Saturday, May 12, 2012

Birthday planning, 2.0

I am in the process of planning another birthday party.
(Just reading through these two posts makes me remember the dread I felt in the days leading to my stepsons birthday and how panicked that the cake might fail.)

My stepdaughter is turning seven in just under 2 weeks (we are celebrating one week later, so I have 3 weeks to get this done).
I have been staring a lot at Martha Stewarts website, particularly at this one. Part of me loves how it's all broken down.
I do love lists. Part of me finds the idea hilarious to mail out invitations. Or to have a set guest list. Or to call the mothers who haven't RSVP'd a week before the event. Or to invite the number of children your child turns plus one. I love the idea of homemade favors. I also know it won't happen.
Which is okay. Culture is different here. I don't expect everybody shows up. I don't expect everybody who shows up will have called in advance.
(Whenever I call to RSVP a birthday I have the impression those mothers couldn't care less that I am calling.)

While I am still nervous about who comes, if my stepdaughter will love it, if everyone will enjoy themselves, I am more relaxed about it than I was leading up to my stepsons birthday.
I know it will be over before you know it. I know there will be more work going into it than will be appreciated. I know some things will go wrong.
(I have learned from last time though. I am more prepared of what's to come.)

The one thing that hasn't changed is the dread of engaging with my stepdaughters classmates mothers, women - in the most sense - who haven't given me the impression of being very inviting to outsiders. Although, for different reasons, I have a hard time getting along with my stepsons classmates mothers (different school, different type of mothers), in general they have been more welcoming, friendlier.

I make fun of the mothers at my stepdaughters school every chance I get. With their big ass cars, a handful of personnel and careless attitude towards aspects of the school that cannot be solved through a donation.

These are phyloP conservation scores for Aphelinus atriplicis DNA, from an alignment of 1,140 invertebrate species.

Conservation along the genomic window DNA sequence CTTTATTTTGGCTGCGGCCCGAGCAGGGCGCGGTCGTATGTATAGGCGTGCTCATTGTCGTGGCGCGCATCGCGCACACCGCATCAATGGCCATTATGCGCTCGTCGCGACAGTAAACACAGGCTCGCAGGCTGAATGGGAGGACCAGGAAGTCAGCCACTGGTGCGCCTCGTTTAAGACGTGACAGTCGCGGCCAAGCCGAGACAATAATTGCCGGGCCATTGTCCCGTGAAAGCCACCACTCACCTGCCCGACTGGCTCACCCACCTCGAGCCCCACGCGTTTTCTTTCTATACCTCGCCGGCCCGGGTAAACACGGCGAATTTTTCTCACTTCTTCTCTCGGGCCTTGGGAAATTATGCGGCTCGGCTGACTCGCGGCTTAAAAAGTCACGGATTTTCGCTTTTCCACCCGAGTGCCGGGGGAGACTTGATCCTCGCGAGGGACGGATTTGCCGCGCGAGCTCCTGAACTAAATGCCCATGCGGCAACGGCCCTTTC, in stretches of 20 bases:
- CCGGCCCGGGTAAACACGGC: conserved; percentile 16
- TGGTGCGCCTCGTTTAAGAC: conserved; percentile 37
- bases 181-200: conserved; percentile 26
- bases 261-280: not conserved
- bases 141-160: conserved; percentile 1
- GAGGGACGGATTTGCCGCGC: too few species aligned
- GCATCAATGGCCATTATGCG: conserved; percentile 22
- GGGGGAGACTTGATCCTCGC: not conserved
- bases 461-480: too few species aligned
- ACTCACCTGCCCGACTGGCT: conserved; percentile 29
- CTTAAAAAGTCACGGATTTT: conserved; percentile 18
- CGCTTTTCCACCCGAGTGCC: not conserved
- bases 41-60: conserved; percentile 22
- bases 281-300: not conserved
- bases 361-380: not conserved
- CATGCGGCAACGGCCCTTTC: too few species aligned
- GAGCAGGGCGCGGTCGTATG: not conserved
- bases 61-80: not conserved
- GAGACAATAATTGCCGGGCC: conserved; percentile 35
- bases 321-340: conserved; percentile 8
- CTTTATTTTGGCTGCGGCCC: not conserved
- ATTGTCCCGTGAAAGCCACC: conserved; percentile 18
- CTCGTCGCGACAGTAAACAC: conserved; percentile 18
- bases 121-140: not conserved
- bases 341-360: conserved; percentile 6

I want to wow these mothers. Some part of me wants to impress these women. Women who have no jobs but only do the bare minimum (or have their "nannies/maids" do the hard labor).
(The other day, the Junior School organized a charity bake sale. The mothers were encouraged to bake their best "international dishes". After I dropped my stepdaughter (who brought in freshly baked madeleines) and walked down the stairs, a girl walked up carrying a bag filled with store brought chocolate chip cookies still in their packaging. There was no obligation to contribute.)
I want to be like my friend S. who does impressive things when she invites friends to the countryside but in an effortless way (I also want her friends who are appreciate and helpful wherever they can!). A lot of work goes into those gatherings but she is able to make it seem easy and create a wonderfully intimate atmosphere.

We'll - hopefully (the location is still not 100% set) - celebrate outdoors.
I will - hopefully (if my stepdaughter and I can agree to a theme) - make a cake.
I have a color scheme I love. There will be balloons and maybe tissue pompons.
And lots of food. Delicious, homemade food. 

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